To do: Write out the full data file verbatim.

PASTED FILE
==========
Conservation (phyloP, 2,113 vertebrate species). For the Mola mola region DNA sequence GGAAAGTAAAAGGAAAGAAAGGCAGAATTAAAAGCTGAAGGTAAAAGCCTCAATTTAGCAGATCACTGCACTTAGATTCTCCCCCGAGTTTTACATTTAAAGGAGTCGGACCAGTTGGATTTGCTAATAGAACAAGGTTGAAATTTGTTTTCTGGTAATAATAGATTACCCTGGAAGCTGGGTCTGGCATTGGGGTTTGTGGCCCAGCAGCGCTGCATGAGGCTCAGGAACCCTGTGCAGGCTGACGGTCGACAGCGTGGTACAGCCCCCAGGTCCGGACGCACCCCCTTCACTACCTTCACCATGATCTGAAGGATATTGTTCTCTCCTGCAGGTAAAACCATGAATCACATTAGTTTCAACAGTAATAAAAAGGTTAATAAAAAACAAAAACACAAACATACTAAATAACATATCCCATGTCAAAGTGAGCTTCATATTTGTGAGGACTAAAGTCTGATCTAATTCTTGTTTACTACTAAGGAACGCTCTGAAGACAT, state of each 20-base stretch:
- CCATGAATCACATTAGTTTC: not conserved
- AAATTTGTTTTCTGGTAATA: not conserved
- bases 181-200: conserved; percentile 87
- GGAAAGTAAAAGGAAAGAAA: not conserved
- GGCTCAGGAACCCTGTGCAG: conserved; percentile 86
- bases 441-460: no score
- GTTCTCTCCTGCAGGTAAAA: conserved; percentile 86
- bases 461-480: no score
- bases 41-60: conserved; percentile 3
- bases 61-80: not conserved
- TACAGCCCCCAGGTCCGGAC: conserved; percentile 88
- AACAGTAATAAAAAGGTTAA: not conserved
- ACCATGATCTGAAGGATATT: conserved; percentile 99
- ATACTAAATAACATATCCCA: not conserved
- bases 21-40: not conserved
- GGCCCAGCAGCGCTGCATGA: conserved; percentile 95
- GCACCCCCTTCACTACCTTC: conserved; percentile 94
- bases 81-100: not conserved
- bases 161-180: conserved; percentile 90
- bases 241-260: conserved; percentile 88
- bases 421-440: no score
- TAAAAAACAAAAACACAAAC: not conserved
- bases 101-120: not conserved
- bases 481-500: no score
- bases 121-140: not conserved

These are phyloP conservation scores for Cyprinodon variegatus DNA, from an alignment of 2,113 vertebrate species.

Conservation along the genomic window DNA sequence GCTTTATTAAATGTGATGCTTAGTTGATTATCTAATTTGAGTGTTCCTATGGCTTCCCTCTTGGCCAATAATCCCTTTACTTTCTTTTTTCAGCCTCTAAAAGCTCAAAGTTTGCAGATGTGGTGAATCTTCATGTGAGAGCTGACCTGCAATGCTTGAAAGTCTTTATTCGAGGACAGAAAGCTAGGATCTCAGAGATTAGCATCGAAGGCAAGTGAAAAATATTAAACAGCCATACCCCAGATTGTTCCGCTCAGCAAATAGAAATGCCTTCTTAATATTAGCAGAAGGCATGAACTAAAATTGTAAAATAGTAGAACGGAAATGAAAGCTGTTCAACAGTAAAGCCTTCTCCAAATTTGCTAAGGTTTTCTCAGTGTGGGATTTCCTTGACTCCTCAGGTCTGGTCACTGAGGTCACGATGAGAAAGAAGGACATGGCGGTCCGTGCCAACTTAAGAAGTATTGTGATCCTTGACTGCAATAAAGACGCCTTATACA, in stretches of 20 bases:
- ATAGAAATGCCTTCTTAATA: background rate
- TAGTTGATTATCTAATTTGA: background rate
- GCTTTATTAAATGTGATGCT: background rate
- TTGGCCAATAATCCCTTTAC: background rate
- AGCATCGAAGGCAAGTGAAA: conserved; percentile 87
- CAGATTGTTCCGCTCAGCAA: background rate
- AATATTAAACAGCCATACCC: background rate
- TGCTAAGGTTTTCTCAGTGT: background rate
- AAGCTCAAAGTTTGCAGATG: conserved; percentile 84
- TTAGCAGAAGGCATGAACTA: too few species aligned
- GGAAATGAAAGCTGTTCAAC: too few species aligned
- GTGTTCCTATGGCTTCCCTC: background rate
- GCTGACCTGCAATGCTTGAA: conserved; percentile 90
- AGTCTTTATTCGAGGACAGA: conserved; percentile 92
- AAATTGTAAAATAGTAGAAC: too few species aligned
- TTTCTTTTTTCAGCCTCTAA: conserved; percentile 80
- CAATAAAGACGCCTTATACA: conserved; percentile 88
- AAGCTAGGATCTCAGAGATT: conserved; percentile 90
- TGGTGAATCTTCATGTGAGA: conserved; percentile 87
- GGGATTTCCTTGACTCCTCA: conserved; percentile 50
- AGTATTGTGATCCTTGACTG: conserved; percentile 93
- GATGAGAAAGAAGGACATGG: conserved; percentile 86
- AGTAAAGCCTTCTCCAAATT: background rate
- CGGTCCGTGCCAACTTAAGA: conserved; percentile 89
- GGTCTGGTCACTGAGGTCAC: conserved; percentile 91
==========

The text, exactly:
Conservation (phyloP, 2,113 vertebrate species). For the Mola mola region DNA sequence GGAAAGTAAAAGGAAAGAAAGGCAGAATTAAAAGCTGAAGGTAAAAGCCTCAATTTAGCAGATCACTGCACTTAGATTCTCCCCCGAGTTTTACATTTAAAGGAGTCGGACCAGTTGGATTTGCTAATAGAACAAGGTTGAAATTTGTTTTCTGGTAATAATAGATTACCCTGGAAGCTGGGTCTGGCATTGGGGTTTGTGGCCCAGCAGCGCTGCATGAGGCTCAGGAACCCTGTGCAGGCTGACGGTCGACAGCGTGGTACAGCCCCCAGGTCCGGACGCACCCCCTTCACTACCTTCACCATGATCTGAAGGATATTGTTCTCTCCTGCAGGTAAAACCATGAATCACATTAGTTTCAACAGTAATAAAAAGGTTAATAAAAAACAAAAACACAAACATACTAAATAACATATCCCATGTCAAAGTGAGCTTCATATTTGTGAGGACTAAAGTCTGATCTAATTCTTGTTTACTACTAAGGAACGCTCTGAAGACAT, state of each 20-base stretch:
- CCATGAATCACATTAGTTTC: not conserved
- AAATTTGTTTTCTGGTAATA: not conserved
- bases 181-200: conserved; percentile 87
- GGAAAGTAAAAGGAAAGAAA: not conserved
- GGCTCAGGAACCCTGTGCAG: conserved; percentile 86
- bases 441-460: no score
- GTTCTCTCCTGCAGGTAAAA: conserved; percentile 86
- bases 461-480: no score
- bases 41-60: conserved; percentile 3
- bases 61-80: not conserved
- TACAGCCCCCAGGTCCGGAC: conserved; percentile 88
- AACAGTAATAAAAAGGTTAA: not conserved
- ACCATGATCTGAAGGATATT: conserved; percentile 99
- ATACTAAATAACATATCCCA: not conserved
- bases 21-40: not conserved
- GGCCCAGCAGCGCTGCATGA: conserved; percentile 95
- GCACCCCCTTCACTACCTTC: conserved; percentile 94
- bases 81-100: not conserved
- bases 161-180: conserved; percentile 90
- bases 241-260: conserved; percentile 88
- bases 421-440: no score
- TAAAAAACAAAAACACAAAC: not conserved
- bases 101-120: not conserved
- bases 481-500: no score
- bases 121-140: not conserved

These are phyloP conservation scores for Cyprinodon variegatus DNA, from an alignment of 2,113 vertebrate species.

Conservation along the genomic window DNA sequence GCTTTATTAAATGTGATGCTTAGTTGATTATCTAATTTGAGTGTTCCTATGGCTTCCCTCTTGGCCAATAATCCCTTTACTTTCTTTTTTCAGCCTCTAAAAGCTCAAAGTTTGCAGATGTGGTGAATCTTCATGTGAGAGCTGACCTGCAATGCTTGAAAGTCTTTATTCGAGGACAGAAAGCTAGGATCTCAGAGATTAGCATCGAAGGCAAGTGAAAAATATTAAACAGCCATACCCCAGATTGTTCCGCTCAGCAAATAGAAATGCCTTCTTAATATTAGCAGAAGGCATGAACTAAAATTGTAAAATAGTAGAACGGAAATGAAAGCTGTTCAACAGTAAAGCCTTCTCCAAATTTGCTAAGGTTTTCTCAGTGTGGGATTTCCTTGACTCCTCAGGTCTGGTCACTGAGGTCACGATGAGAAAGAAGGACATGGCGGTCCGTGCCAACTTAAGAAGTATTGTGATCCTTGACTGCAATAAAGACGCCTTATACA, in stretches of 20 bases:
- ATAGAAATGCCTTCTTAATA: background rate
- TAGTTGATTATCTAATTTGA: background rate
- GCTTTATTAAATGTGATGCT: background rate
- TTGGCCAATAATCCCTTTAC: background rate
- AGCATCGAAGGCAAGTGAAA: conserved; percentile 87
- CAGATTGTTCCGCTCAGCAA: background rate
- AATATTAAACAGCCATACCC: background rate
- TGCTAAGGTTTTCTCAGTGT: background rate
- AAGCTCAAAGTTTGCAGATG: conserved; percentile 84
- TTAGCAGAAGGCATGAACTA: too few species aligned
- GGAAATGAAAGCTGTTCAAC: too few species aligned
- GTGTTCCTATGGCTTCCCTC: background rate
- GCTGACCTGCAATGCTTGAA: conserved; percentile 90
- AGTCTTTATTCGAGGACAGA: conserved; percentile 92
- AAATTGTAAAATAGTAGAAC: too few species aligned
- TTTCTTTTTTCAGCCTCTAA: conserved; percentile 80
- CAATAAAGACGCCTTATACA: conserved; percentile 88
- AAGCTAGGATCTCAGAGATT: conserved; percentile 90
- TGGTGAATCTTCATGTGAGA: conserved; percentile 87
- GGGATTTCCTTGACTCCTCA: conserved; percentile 50
- AGTATTGTGATCCTTGACTG: conserved; percentile 93
- GATGAGAAAGAAGGACATGG: conserved; percentile 86
- AGTAAAGCCTTCTCCAAATT: background rate
- CGGTCCGTGCCAACTTAAGA: conserved; percentile 89
- GGTCTGGTCACTGAGGTCAC: conserved; percentile 91